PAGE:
Cover of Procedia volume 72Authors: Tobias Jung, Payal Shah, Michael Weyrich

Affiliation: University of Stuttgart, Institute of Industrial Automation and Software Engineering, Pfaffenwaldring 47, 70550 Stuttgart, Germany

Reference: Jung, T., Shah, P., & Weyrich, M. (2018). Dynamic Co-Simulation of Internet-of-Things-Components using a Multi-Agent-System. In Procedia CIRP (Vol. 72, pp. 874–879).

Abstract: “The heterogeneity and dynamic of IoT-systems pose new challenges for their simulation, which can be met by a modular co-simulation. Therefore several existing co-simulation approaches are presented and evaluated. A new concept for a dynamic co-simulation of IoT-systems utilizing a multi-agent-system is presented, wherein each IoT-component is simulated in a separate simulation tool. Each separate simulation is represented by an agent, and therefore able to enter a running co-simulation dynamically during runtime, which allows for a “Plug-and-Simulate” behavior. The connection between agents and simulation tools is realized by an interface concept. The presented concept is evaluated by a prototypical implementation.”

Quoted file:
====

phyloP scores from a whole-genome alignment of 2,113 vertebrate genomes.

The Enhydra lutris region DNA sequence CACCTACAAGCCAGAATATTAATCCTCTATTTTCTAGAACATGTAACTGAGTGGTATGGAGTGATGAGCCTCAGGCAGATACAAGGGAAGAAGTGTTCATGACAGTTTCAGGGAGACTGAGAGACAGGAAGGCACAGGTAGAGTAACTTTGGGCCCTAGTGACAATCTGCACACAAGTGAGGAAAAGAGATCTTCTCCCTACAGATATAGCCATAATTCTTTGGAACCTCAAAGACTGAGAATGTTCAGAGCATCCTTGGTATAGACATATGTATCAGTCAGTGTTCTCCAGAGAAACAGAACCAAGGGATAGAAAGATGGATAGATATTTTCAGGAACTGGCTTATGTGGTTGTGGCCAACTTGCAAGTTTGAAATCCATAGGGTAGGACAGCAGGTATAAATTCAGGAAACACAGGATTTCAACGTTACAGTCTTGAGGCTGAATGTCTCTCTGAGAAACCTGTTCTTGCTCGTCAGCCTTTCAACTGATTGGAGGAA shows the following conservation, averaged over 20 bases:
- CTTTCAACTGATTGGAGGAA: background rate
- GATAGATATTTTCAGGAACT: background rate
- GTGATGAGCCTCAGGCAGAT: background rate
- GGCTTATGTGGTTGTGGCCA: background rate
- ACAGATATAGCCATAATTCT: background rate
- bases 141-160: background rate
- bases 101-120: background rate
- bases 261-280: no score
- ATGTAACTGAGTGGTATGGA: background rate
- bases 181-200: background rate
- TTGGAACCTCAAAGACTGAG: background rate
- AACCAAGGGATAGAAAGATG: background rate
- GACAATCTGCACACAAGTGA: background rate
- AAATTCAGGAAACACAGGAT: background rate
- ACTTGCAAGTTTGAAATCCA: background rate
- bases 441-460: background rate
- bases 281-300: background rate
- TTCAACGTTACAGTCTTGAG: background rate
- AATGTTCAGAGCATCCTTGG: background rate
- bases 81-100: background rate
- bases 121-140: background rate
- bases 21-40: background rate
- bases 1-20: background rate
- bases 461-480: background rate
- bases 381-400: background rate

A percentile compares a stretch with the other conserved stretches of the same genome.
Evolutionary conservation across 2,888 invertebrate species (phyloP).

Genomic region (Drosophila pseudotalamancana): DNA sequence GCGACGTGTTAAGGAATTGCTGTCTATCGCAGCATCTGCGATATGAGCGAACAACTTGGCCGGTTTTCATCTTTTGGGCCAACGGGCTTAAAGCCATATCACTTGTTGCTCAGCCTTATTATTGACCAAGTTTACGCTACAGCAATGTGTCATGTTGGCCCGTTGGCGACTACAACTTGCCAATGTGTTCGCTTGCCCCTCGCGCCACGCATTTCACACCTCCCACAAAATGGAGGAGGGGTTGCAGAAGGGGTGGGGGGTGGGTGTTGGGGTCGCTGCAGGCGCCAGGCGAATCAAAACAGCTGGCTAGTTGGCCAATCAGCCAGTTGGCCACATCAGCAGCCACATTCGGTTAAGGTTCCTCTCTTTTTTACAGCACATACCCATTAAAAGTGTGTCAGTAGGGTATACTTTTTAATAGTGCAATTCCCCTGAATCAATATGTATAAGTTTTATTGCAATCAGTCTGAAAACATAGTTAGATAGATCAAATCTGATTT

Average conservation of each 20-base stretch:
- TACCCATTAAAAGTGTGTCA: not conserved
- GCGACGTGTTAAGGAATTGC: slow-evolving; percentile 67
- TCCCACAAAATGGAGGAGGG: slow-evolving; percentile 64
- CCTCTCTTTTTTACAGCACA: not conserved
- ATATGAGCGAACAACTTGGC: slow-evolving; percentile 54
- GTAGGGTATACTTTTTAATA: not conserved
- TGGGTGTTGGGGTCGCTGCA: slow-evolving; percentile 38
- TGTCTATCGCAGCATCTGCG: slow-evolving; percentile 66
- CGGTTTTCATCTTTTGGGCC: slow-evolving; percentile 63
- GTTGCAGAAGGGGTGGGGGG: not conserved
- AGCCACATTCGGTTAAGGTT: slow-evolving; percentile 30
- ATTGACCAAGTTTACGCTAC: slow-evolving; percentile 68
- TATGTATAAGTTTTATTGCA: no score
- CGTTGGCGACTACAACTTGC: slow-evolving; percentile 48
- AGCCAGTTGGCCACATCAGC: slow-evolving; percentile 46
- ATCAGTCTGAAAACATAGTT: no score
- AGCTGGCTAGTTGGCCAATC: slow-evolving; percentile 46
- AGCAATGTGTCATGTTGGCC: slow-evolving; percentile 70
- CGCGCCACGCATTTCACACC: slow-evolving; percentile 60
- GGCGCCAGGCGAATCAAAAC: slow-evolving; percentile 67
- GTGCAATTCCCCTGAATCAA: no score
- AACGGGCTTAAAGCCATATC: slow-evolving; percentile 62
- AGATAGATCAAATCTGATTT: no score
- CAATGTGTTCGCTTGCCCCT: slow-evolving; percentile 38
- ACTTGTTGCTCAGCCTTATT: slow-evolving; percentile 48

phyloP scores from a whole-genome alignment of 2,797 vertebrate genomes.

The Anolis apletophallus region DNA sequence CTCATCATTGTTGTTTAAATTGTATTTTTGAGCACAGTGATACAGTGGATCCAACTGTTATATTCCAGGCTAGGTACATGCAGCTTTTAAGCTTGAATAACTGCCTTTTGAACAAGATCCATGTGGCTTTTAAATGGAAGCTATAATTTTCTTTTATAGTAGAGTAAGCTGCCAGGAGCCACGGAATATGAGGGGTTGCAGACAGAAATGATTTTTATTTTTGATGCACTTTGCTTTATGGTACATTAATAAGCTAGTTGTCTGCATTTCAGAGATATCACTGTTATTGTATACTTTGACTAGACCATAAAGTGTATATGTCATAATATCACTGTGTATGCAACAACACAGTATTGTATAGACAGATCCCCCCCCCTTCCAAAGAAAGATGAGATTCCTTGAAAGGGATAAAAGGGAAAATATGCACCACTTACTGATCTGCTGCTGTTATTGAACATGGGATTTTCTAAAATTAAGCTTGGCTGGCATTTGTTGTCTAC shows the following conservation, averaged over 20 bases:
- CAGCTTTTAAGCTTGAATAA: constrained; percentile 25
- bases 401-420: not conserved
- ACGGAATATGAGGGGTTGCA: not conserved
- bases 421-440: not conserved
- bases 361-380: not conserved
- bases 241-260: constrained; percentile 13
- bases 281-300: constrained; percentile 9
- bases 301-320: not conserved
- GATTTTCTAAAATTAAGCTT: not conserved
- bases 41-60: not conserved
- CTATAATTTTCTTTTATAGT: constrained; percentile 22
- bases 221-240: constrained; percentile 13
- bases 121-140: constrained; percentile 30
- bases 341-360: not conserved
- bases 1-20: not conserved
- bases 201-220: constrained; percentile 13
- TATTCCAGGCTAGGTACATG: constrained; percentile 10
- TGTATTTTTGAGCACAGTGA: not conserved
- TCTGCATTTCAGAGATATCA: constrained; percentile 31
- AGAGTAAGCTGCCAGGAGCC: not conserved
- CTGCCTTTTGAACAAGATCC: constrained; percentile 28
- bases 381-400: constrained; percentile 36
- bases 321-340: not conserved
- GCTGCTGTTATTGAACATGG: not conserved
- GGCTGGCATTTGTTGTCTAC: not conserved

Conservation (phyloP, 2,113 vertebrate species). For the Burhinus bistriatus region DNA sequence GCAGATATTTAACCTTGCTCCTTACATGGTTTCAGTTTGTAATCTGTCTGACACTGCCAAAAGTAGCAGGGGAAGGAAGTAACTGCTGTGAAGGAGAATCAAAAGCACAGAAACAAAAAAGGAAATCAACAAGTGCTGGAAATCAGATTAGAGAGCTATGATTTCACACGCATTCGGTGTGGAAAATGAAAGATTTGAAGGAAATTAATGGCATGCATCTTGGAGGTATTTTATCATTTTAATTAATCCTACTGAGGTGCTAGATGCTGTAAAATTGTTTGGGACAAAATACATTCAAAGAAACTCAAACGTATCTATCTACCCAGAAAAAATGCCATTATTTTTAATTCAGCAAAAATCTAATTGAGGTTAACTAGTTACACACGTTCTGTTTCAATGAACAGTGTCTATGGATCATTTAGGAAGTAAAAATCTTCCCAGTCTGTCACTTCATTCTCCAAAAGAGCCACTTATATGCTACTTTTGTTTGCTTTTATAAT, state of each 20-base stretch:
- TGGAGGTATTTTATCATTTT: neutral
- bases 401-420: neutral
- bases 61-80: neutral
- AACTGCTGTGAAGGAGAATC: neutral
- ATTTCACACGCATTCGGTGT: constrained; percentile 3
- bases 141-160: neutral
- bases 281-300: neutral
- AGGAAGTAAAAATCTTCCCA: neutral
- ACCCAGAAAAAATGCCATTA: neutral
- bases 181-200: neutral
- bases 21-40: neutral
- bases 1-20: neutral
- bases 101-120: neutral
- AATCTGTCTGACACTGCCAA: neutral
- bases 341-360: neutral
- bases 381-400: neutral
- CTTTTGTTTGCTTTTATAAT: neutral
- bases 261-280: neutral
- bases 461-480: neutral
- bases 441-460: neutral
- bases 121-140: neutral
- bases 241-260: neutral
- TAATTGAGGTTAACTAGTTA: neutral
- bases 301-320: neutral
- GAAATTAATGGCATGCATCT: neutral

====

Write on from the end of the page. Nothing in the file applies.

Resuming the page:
DOI: 10.1016/j.procir.2018.03.084

Comments: In co-simulation the different subsystems which form a coupled problem are modeled and simulated in a distributed manner. They point out that one of the most common domain-specific standards is CAPE-OPEN which is used to enable co-simulation in the process industry. They cite research at Imperial College on OSN Designer as an example of the co-simulation achieved through CAPE-OPEN. This shows that CAPE-OPEN is widely recognized as the de-facto standard in process simulation. Jung et al. argue further that “However it is not possible for simulation tools to be coupled during run-time.”. This does not seem as a valid statement. If the context in which process simulation is often used, i.e. process design, does not call for dynamic coupling of components, CAPE-OPEN does not prevent this coupling  and indeed the coupling through CAPE-OPEN happens at run-time, not while building a piece of software.

CAPE-OPEN related paper(s) cited:

  • OSN Designer, a tool for predicting organic solvent nanofiltration technology performance using Aspen One, MATLAB and CAPE OPEN. Peshev D. Livingston A. Chemical Engineering Science (2013) vol. 104 pp. 975-987